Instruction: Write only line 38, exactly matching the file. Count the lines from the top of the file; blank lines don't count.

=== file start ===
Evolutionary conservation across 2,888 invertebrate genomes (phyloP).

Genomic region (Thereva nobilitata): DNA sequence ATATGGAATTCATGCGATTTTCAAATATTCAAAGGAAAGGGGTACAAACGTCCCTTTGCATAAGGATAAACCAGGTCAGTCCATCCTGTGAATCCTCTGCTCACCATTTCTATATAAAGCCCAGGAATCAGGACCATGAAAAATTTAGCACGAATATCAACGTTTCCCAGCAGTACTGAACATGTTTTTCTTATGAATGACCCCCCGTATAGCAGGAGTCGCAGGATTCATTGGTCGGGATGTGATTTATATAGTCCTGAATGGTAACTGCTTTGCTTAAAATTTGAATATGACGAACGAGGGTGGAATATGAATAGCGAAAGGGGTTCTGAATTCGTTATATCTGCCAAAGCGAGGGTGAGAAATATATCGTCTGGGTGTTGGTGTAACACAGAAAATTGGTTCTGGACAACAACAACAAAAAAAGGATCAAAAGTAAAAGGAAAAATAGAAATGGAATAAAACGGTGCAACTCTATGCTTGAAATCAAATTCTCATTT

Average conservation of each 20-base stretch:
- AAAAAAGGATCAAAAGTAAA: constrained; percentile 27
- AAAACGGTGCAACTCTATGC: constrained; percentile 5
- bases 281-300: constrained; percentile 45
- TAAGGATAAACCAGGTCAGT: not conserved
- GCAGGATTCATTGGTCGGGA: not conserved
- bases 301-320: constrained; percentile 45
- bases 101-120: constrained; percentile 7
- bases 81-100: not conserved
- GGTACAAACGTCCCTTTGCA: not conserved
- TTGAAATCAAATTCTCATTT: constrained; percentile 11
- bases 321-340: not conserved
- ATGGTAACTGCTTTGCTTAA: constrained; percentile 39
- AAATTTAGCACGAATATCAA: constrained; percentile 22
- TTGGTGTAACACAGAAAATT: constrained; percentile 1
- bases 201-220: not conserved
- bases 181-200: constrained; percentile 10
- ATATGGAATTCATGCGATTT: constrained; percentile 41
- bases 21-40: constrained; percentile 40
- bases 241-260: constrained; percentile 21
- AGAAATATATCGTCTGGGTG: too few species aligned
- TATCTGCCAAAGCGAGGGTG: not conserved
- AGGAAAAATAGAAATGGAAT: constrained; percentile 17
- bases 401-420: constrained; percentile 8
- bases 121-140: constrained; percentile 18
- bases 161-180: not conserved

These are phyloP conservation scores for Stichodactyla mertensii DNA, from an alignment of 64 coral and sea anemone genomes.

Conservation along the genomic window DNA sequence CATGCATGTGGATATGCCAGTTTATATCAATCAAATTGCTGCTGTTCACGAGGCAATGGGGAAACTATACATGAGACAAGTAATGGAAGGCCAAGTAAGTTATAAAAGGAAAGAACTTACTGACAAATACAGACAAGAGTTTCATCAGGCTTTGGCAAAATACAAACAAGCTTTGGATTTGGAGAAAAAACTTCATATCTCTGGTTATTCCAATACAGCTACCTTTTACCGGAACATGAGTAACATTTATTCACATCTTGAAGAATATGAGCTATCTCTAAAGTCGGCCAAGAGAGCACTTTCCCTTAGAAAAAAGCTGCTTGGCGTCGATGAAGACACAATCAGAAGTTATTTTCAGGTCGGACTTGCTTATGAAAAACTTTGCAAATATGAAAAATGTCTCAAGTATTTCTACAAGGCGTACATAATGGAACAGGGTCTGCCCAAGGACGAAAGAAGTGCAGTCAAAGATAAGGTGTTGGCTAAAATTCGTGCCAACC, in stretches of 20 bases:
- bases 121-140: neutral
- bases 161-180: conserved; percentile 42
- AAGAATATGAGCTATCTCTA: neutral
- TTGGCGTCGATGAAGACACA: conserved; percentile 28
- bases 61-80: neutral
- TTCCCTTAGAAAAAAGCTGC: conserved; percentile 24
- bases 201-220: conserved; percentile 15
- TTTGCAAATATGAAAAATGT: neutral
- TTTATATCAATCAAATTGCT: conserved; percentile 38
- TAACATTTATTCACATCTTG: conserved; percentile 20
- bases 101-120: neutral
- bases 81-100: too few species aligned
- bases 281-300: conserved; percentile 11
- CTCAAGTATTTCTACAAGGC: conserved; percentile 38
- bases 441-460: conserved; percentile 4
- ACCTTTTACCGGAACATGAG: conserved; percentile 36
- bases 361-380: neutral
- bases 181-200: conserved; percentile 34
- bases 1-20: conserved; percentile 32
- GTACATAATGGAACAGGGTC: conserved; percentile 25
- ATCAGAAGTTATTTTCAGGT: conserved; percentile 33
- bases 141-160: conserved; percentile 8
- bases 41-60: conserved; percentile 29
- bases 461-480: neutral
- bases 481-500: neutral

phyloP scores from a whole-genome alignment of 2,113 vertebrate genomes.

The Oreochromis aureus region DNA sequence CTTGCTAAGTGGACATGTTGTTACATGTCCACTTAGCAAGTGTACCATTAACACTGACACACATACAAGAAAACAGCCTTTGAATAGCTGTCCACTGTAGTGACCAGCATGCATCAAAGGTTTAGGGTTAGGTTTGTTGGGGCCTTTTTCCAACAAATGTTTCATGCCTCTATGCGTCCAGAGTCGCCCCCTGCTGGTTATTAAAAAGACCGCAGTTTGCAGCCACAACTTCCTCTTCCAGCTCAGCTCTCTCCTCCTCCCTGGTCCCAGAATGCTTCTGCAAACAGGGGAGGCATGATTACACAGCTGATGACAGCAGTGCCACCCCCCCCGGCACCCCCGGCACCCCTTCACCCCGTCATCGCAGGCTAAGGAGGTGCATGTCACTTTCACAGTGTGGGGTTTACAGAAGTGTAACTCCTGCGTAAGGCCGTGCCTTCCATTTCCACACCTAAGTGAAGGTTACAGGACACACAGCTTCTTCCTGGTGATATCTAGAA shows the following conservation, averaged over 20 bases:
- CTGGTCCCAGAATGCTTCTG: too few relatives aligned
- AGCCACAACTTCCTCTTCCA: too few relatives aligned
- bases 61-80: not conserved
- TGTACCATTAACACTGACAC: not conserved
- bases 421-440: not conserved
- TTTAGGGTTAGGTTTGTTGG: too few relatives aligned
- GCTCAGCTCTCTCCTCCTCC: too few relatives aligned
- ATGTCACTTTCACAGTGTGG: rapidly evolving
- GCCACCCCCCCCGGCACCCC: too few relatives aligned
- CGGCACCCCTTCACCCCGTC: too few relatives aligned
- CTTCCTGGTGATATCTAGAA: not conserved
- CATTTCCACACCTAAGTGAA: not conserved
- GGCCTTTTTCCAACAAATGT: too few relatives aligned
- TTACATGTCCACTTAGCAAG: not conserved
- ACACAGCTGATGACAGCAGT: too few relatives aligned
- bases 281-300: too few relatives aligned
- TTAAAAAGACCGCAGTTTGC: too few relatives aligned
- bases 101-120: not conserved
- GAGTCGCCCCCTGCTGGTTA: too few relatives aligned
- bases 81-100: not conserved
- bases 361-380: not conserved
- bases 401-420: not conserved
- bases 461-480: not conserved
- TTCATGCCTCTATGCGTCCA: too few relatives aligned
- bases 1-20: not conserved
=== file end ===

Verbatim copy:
- TTTGCAAATATGAAAAATGT: neutral